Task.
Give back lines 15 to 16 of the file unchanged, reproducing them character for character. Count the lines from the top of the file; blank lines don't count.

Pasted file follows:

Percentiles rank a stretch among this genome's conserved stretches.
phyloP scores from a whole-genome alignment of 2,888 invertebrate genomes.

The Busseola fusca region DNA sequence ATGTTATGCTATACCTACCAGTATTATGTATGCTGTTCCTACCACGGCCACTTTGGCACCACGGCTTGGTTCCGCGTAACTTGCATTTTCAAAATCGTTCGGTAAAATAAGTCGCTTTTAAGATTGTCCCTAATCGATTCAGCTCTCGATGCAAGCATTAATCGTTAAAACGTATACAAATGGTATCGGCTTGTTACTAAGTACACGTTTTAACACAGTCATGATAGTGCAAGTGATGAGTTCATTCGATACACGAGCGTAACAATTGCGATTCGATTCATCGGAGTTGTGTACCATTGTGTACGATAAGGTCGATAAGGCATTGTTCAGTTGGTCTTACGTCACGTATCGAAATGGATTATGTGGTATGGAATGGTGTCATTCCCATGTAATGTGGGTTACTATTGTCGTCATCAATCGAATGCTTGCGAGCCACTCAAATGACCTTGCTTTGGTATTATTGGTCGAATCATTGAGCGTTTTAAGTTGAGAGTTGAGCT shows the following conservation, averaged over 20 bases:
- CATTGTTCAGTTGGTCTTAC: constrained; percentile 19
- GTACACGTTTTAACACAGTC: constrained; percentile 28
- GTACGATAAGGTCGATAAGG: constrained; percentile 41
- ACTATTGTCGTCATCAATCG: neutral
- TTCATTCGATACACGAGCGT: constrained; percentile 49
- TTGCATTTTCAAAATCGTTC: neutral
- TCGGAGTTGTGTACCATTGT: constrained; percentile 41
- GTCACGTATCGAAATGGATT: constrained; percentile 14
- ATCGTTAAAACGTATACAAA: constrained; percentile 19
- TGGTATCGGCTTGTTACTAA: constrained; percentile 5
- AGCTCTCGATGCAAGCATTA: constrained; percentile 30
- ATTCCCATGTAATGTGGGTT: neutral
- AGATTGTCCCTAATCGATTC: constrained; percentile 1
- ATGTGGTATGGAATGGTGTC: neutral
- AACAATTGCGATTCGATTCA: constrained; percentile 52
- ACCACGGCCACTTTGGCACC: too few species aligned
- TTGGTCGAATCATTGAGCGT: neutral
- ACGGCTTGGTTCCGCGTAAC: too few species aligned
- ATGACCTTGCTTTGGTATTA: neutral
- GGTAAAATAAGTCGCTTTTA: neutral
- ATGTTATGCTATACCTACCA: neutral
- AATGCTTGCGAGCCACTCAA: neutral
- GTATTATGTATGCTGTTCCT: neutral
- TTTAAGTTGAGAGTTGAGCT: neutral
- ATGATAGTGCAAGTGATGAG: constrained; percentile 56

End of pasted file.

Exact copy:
- ATTCCCATGTAATGTGGGTT: neutral
- AGATTGTCCCTAATCGATTC: constrained; percentile 1